(meanwhile, Back to Post #474)
EDIT: Just read Post #484 so the reply takes care of my concern. Just learned something new ... The Fireflys are new and improved technology from the flooded golf-cart days. Very interesting!
 
Last edited:
May 8, 2013
517
Hunter 40 Dataw Island, SC
Beautiful work! These photos prompt a question I do not remember you addressing. Where are the winches and clutches going to be relocated to?
Winches are staying in their current location. I will be doing a complete overhaul of the rope clutches but I'm not sure yet where everything is going to go. The old setup was too complex with way too many lines that never got used. Looking to simplify quite a bit but it's going to take a few sailing outings to get my thoughts refocused on that. Plus most of the clutches are worn out (and so old that parts do not exist for them anymore) which will give me the excuse for re-aligning the lines :biggrin:.
 
May 8, 2013
517
Hunter 40 Dataw Island, SC
So, will this basically replace the existing hatch ( so you can remove it)?

Your craftsmanship is extraordinary.

Greg
Thanks Greg! Yep, existing hatch and sliders will go away. I committed myself last year by tossing the old hatch cover in the trash - lost any excuse not to make the hard dodger!
 
May 8, 2013
517
Hunter 40 Dataw Island, SC
Just came across your thread about three days ago and it is super good! I'm capturing some good things to remember along the way. (lunch just arrived so trying to finish the post before it gets cold or I get timed out, whichever comes first)

Good move!
Very nice to have!


Worked on my battery boxes (2) about 30 years ago and at the time the requirement was that they be impermeable for flooded batteries and strapped down. Still using golf carts and found a "plastic" (Lexan?) box that holds a pair of golf carts complete with a lid. This after spending untold hours making a plywood box lined with fiberglass. Don't have the code reference handy. This may be covered by the time I get up to page 54 (whew!)
One of the big problems I had was with the 00 cables and room for the cable bends, fuses, and the battery switches. Was a squeaker. I'm sure my loads are not near what yours will be due to the forced air diesel heater (more important for our area) vs air conditioning, and me with a smaller boat.
Really appreciate your get-up-and-go on the projects, the write-ups with good pictures, and the willingness to "let it all hang out". Some people are really good at just diving in and doing it; as for myself, I tend to think and plan for what seems like forever, and still run into unforeseen problems.
(meanwhile, Back to Post #474)
EDIT: Just read Post #484 so the reply takes care of my concern. Just learned something new ... The Fireflys are new and improved technology from the flooded golf-cart days. Very interesting!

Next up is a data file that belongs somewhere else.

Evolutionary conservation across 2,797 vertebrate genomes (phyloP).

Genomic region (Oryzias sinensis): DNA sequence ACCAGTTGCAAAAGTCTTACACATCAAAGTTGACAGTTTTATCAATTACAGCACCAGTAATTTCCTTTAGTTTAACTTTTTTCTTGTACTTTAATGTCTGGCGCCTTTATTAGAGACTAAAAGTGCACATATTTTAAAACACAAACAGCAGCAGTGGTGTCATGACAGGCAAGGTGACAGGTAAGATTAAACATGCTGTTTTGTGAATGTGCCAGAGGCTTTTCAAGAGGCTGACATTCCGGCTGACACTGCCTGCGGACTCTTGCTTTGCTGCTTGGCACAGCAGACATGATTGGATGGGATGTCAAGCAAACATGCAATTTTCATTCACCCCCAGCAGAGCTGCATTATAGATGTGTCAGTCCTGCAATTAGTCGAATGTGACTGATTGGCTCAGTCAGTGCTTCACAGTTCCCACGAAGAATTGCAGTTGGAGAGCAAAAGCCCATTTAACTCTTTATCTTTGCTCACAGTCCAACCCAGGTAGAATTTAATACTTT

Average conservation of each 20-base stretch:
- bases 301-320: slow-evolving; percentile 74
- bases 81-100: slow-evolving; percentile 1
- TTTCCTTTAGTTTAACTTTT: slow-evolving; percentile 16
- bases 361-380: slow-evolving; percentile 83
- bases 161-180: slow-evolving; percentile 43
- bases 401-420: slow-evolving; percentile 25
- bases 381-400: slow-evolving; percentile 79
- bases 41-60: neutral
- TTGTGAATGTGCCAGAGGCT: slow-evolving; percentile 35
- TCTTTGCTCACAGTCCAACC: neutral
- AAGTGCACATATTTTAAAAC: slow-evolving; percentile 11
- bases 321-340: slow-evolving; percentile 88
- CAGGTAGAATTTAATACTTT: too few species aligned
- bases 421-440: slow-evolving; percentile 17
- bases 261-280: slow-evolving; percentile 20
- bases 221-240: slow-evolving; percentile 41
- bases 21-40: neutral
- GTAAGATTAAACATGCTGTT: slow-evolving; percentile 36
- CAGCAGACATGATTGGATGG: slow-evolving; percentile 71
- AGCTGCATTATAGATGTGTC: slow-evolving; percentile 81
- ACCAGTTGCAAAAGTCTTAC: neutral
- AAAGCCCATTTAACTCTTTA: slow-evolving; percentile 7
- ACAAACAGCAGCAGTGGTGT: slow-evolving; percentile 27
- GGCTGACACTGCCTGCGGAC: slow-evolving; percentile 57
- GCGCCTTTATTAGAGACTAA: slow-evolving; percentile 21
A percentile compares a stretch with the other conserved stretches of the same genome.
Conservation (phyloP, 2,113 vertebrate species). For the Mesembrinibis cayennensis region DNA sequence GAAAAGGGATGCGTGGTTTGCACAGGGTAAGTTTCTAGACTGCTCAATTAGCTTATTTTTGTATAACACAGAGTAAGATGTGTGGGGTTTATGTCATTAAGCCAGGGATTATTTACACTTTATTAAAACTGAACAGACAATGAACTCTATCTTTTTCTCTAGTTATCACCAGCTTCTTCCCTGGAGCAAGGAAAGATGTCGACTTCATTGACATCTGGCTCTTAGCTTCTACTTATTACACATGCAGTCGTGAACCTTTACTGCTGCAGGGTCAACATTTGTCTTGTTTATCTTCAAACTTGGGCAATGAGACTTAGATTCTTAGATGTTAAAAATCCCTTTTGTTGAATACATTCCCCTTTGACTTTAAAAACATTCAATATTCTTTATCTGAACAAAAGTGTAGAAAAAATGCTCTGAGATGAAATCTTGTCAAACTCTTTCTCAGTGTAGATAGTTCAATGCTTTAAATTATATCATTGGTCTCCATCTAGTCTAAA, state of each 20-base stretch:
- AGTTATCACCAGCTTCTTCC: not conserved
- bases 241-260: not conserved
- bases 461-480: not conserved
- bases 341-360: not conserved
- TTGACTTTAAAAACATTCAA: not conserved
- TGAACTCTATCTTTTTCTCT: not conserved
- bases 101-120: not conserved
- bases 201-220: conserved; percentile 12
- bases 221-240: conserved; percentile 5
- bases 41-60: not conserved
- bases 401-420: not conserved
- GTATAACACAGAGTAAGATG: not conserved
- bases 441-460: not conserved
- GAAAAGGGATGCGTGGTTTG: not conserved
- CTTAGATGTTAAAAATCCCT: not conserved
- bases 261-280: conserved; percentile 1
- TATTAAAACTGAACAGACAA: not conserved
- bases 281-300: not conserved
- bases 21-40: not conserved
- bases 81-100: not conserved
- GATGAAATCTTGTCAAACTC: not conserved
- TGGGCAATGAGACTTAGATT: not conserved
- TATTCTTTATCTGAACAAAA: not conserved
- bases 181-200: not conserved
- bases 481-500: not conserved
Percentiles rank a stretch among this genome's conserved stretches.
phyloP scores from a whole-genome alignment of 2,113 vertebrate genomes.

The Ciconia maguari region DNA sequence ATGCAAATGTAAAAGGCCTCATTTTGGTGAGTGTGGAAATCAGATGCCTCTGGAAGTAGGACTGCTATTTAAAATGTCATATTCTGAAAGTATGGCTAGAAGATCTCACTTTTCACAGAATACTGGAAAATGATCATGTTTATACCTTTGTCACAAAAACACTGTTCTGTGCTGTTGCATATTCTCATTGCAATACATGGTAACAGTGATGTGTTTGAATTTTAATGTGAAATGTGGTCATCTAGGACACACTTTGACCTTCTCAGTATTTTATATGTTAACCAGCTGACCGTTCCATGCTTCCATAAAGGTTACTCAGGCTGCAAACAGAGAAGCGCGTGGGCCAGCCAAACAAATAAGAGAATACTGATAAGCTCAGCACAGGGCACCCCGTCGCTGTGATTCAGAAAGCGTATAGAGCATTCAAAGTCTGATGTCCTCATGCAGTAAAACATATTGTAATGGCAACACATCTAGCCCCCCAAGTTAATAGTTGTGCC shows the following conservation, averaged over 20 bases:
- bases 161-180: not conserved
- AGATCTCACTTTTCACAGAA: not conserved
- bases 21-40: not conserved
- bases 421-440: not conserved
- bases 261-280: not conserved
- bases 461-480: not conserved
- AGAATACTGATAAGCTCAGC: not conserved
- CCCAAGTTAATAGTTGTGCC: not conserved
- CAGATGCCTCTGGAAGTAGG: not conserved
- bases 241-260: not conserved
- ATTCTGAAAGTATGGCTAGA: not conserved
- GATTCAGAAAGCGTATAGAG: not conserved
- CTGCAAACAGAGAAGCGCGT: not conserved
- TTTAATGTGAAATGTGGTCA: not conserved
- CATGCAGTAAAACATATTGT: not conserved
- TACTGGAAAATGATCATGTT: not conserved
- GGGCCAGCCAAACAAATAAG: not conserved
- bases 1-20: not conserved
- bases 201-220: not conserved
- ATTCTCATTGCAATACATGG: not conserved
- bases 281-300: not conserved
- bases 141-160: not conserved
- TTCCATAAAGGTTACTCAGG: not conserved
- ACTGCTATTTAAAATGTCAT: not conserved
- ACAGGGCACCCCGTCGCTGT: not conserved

Welcome aboard John!

It's been quite a while since I looked at the requirements for battery boxes so I can't say for certain, but I think AGMs and gel cells (Fireflys are considered AGMs) are treated somewhat differently vs. wet cells. I did line the box with fg plus epoxy paint just in case. The box is built more to secure and contain 300+ pounds of batteries and their inertial moments as the boat moves but a little leak protection can't hurt ;).

Cabling is easy, my loads shouldn't be any tougher than yours (A/C is shore power a/c only) and the battery distribution busbars will be on the bulkhead directly aft of (and above) the batteries. It makes a difference when I can start with a clean slate and plan everything out without having to work around an existing system.
 
May 8, 2013
517
Hunter 40 Dataw Island, SC
Deck enclosure/ hard dodger, Part 11:

Since the hatch itself, once the frame was dry, didn't need to be finished on the boat I could finally get out of the heat for a bit and work in the garage - where I have air conditioning! The frame was plenty sturdy but I didn't have a foam piece remaining that was big enough to fit as one piece so I glued a piece to each side before relocating to the garage. Once there, trim to fit and the foam is glued down:



As you can see I missed a tiny bit on one edge but a little filler will fix that! After that dried I ran out of excuses and glassed the hatch - bottom first with 8 ounce cloth and top with 1708:



I also got a few coats of resin on the rear filler panels to prep them for final fitting. I left the hatch alone for a few days to allow the epoxy to harden - right after it dries and for a few days after the epoxy is flexible enough that the center of the hatch might have sagged a bit, which I didn't want. So, back out to the boat and the heat!

Before fitting the rear filler panels I needed to take care of the old hatch drain channels, so I started filling those:



Eventually the entire channel will be filled since it will no longer be needed but for now this is all I could do. The old hatch and sliders will have to be removed to get to the rest of the drain channel. Next up is final fitting of the rear panels before gluing them in:



Work progresses! Next up, umm, more work progress :biggrin:.

Cheers,

Mark
 
Oct 22, 2014
15,807
CAL 35 Cruiser moored EVERETT WA
It is looking nice, Mark. Truly talented.

I understand your thoughts of going with doors/door to enter the companionway. More pleasant and less of a storage issue.

Only thought/issue doors are weaker than boards in a storm event. Hatch boards tend to hold up better, and are more stout against boarding seas than doors.

As always it is a compromise.
 
Apr 5, 2009
1,564
Catalina '88 C30 tr/bs Oak Harbor, WA
The PHRF NW racing saftey checklist requires hatch boards to be carried. I have Doors on Papillon but carry the hatch boards to comply.

Hull Openings 2.1.1 A boat's companionway(s) shall be capable of being blocked off to main deck level. The method of blocking should be solid, watertight and rigidly secured, if not permanent.
Hull Openings 2.1.2 A boat's hatch boards, whether or not in position in the hatchway, shall be secured in a way that prevents their being lost overboard.
 
Aug 28, 2006
484
Bavaria 35E seattle
The PHRF NW racing saftey checklist requires hatch boards to be carried. I have Doors on Papillon but carry the hatch boards to comply.

Hull Openings 2.1.1 A boat's companionway(s) shall be capable of being blocked off to main deck level. The method of blocking should be solid, watertight and rigidly secured, if not permanent.
Hull Openings 2.1.2 A boat's hatch boards, whether or not in position in the hatchway, shall be secured in a way that prevents their being lost overboard.
My reading of 2.1.1 would still allow for saloon-style doors if water intrusion can be assured. I believe this section is not calling for drop boards exclusively.
 
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Apr 5, 2009
1,564
Catalina '88 C30 tr/bs Oak Harbor, WA
My reading of 2.1.1 would still allow for saloon-style doors if water intrusion can be assured. I believe this section is not calling for drop boards exclusively.
I asked that of our race committee and was told to carry the boards as a backup to the doors. The reason given was that the windows could pop out of the door frames given that they were mounted to the inside face of the frame.